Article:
They missed out, but didn’t take much time to sign Bradford to a one-year, $20 million deal on Tuesday.
Bradford played well when he was healthy at the beginning of the 2017 season. But he spent most of the year sidelined with what Vikings coach Mike Zimmer described as a degenerative condition in his knee. He’s undergone two ACL surgeries and has been hindered by injuries throughout his career. He’s not a long-term answer for Arizona, but at least they’ve got a starter for this season.
Brees himself has said he doesn’t anticipate testing the open market, but it’ll be a little tricky.
Brees’ contract did not allow the Saints to use the franchise tag, so they’ll have to meet his price for a standard contract before a March 14 deadline that would accelerate $18 million in salary-cap space.
The situation provides an opening for Brees to test the market if he changes his mind.
The Broncos took themselves out of the mix early, signing Keenum to a deal that’s expected to be two years and around $18 million per season. That fits much more easily with the Broncos’ current cap situation than Cousins’ big money would have.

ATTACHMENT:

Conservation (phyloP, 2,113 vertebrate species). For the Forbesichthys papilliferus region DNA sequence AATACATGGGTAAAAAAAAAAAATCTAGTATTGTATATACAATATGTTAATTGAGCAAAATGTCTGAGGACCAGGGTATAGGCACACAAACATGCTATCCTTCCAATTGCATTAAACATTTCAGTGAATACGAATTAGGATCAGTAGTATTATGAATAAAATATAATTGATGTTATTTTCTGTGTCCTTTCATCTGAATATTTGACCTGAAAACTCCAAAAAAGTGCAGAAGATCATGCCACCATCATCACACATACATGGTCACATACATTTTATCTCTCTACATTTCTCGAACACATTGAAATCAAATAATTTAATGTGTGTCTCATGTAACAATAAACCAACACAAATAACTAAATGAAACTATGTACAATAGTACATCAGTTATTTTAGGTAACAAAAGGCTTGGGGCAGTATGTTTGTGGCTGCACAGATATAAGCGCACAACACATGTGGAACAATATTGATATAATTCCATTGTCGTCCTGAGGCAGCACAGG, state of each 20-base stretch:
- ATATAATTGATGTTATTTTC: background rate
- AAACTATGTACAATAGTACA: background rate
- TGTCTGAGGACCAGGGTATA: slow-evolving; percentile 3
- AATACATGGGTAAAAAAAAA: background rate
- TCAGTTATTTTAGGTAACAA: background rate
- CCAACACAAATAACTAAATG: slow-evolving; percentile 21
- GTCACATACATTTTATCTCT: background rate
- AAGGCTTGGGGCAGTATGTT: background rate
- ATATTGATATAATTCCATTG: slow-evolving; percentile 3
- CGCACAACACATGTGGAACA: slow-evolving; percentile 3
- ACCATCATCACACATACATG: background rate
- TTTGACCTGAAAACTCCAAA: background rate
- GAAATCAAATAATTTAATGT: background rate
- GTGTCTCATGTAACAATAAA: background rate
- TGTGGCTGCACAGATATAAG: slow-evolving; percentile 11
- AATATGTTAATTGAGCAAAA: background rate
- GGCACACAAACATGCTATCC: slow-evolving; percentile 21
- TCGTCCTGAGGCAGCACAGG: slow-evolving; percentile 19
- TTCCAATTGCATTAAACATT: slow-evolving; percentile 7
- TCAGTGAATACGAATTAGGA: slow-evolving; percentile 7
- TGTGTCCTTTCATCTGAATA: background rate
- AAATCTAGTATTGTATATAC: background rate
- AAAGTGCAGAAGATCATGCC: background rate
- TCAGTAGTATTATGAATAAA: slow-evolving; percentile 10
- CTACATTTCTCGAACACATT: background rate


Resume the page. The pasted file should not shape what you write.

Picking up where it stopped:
Keenum was decent last season in Minnesota, and he’ll have the benefit of a great Broncos defense and talent like Emmanuel Sanders and Demaryius Thomas around him. He needs to have a good year.
That’s why the Broncos haven’t ruled out drafting a quarterback in the first round this year, according to NFL Network’s Ian Rapoport.
This is a case of Mo’ money and Mo’ problems. He wasn’t very good in 2017 in every aspect of his game and isn’t ideal to have around for a rebuilding team. At 28, he has played his last down for New York.